The Women’s World Cup knockout round began Saturday and runs through Tuesday. Here’s a look at the matchups.

All times Eastern.

Saturday

Germany 3, Nigeria 0 (read more)

Norway 1, Australia 1; Norway advances on PKs, 4-1 (read more)

Monday

United States vs. Spain in Reims

Time, TV: Noon, Fox Sports 1

We have seen what the Americans can do in their three group-stage games, and what else is there to say about 18 goals scored vs. zero allowed? They’re the favorites, for about a million reasons. The only real question right now is the health of Alex Morgan, who was slow getting up after taking a hard foul in the first half against Sweden on Thursday and didn’t play in the second. Spain, meanwhile, is seen as an emerging power, winning the Under-17 World Cup and finishing second to Japan at the Under-20 World Cup last year (the United States failed to advance past the group stage in both). For what it’s worth, the Americans beat Spain, 1-0, using their usual starting lineup, in a January friendly.

Sweden vs. Canada in Paris

Time, TV: 3 p.m., Fox Sports 1

The Canadians saw their 10-match unbeaten streak come to an end Thursday in a 2-1 loss to the Netherlands, giving the victors first place in Group E and sending the losers to this match with Sweden. It also was the first time this year that Canada had surrendered more than one goal in a game. These two teams met in the third-place match of the Algarve Cup in March, a 0-0 draw that Canada won on penalty kicks.

Tuesday

Italy vs. China in Montpellier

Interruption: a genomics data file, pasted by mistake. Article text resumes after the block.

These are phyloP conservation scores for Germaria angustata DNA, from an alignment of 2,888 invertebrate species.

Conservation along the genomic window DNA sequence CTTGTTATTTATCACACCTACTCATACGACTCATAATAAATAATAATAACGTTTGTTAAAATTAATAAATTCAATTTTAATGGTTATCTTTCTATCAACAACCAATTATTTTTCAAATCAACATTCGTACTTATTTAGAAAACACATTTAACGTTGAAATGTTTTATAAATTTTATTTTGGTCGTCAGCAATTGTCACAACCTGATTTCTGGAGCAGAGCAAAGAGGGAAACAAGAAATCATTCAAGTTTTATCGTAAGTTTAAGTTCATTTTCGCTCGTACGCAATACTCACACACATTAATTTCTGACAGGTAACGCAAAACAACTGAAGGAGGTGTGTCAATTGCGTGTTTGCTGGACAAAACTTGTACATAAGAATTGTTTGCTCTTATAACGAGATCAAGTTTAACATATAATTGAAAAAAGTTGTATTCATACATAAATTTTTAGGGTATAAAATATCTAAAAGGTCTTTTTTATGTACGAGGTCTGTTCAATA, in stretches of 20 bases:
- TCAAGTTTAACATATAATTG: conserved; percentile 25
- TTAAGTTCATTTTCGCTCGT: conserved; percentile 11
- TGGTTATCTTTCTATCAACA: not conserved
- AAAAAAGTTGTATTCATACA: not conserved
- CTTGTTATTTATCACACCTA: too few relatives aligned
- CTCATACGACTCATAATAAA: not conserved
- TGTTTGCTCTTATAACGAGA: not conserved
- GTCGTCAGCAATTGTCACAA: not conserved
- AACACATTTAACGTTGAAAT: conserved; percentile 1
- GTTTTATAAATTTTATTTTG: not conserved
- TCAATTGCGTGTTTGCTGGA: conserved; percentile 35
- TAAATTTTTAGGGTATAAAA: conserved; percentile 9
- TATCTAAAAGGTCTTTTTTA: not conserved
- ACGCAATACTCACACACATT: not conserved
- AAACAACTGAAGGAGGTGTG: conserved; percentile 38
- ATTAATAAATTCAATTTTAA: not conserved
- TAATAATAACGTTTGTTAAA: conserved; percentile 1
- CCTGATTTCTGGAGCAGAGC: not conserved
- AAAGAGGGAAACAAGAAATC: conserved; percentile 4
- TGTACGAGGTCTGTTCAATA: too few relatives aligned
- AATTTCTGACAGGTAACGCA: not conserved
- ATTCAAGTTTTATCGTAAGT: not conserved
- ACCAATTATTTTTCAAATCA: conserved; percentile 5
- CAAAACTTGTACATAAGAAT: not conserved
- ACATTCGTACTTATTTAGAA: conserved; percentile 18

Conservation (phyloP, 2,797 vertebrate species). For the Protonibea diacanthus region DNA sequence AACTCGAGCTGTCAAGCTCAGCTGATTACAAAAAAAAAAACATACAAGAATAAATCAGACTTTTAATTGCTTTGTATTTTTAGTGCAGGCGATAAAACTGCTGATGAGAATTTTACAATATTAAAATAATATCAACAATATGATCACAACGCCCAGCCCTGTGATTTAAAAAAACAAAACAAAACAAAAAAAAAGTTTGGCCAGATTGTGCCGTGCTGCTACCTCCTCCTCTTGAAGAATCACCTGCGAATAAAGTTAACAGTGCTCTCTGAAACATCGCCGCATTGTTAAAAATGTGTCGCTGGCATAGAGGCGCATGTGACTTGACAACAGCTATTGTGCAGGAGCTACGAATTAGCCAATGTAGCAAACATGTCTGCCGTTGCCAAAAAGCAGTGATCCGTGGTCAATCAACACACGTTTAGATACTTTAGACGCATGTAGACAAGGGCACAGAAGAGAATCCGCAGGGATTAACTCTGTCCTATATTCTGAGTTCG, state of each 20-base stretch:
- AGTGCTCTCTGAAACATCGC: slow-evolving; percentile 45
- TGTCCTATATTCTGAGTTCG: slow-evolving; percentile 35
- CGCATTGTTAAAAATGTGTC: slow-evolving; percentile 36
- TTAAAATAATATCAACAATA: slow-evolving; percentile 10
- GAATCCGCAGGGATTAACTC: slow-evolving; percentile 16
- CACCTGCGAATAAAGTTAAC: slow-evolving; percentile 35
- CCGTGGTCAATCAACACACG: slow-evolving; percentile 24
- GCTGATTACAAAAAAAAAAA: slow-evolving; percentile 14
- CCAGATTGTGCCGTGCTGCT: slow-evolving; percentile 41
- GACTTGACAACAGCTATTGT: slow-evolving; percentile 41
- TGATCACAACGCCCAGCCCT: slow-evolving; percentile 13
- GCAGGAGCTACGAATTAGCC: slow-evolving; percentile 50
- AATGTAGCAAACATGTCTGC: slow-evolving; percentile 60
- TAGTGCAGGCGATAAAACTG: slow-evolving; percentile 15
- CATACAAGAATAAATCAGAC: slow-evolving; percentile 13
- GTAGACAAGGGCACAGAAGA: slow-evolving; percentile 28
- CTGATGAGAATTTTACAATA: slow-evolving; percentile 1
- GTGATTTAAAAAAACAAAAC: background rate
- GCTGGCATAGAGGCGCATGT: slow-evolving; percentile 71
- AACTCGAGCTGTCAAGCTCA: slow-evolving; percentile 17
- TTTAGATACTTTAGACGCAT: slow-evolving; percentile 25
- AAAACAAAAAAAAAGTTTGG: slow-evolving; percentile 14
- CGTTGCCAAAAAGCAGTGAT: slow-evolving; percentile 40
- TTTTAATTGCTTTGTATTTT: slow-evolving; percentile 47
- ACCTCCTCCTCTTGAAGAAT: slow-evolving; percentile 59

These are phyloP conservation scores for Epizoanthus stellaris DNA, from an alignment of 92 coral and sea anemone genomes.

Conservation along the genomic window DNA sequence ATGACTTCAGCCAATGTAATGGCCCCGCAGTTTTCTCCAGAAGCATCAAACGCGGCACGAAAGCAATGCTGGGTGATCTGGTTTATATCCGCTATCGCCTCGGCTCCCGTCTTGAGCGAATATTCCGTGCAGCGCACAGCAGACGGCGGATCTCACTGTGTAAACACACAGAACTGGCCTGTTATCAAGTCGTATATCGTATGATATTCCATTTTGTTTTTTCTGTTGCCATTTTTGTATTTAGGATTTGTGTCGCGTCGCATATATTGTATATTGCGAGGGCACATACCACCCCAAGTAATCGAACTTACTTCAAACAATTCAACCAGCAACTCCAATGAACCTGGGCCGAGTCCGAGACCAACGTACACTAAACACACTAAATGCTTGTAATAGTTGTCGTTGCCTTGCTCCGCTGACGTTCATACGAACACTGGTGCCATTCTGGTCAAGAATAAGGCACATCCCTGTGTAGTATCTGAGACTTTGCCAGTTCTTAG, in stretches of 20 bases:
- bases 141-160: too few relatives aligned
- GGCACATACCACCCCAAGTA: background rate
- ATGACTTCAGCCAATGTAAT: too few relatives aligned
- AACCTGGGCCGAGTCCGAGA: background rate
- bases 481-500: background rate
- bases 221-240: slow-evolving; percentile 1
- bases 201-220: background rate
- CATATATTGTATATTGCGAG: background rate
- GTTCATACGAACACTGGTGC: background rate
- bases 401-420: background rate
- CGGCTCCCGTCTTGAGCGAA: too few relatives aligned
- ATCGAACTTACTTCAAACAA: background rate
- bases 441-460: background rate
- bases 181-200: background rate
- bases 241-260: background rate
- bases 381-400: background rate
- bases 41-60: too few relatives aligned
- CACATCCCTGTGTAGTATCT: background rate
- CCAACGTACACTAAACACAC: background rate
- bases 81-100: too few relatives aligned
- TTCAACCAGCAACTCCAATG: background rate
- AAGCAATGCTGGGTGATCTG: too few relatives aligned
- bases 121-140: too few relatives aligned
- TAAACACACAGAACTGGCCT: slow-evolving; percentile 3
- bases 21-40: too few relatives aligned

Time, TV: Noon, Fox Sports 1

Italy hasn’t advanced this far at the World Cup since the inaugural tournament in 1991, when it made the quarterfinals in a 12-team field. Between then and now it appeared in just one World Cup, a group-stage flameout in 1999. Now it’s in the knockout round, a group winner and now a favorite over China, no less. The Chinese, a once-formidable women’s soccer power, have scored all of one goal through three games, the fewest of any team in the round of 16, yet advanced as a third-place qualifier because, well, there were just enough teams that were worse.

Netherlands vs. Japan in Rennes

Time, TV: 3 p.m., Fox Sports 1

The Dutch attack runs through Vivianne Miedema, who has had a hand in 43 percent of the Netherlands’ total shots this tournament, with two goals herself. That’has helped overcome the disappearance of Lieke Martens, who has not made her presence felt. World Cup champion in 2011 and runner-up four years ago, Japan finally might be feeling the pinch caused by a decided lack of support back home: It scored just twice in its first three games, both coming against a Scotland team that already has gone home.

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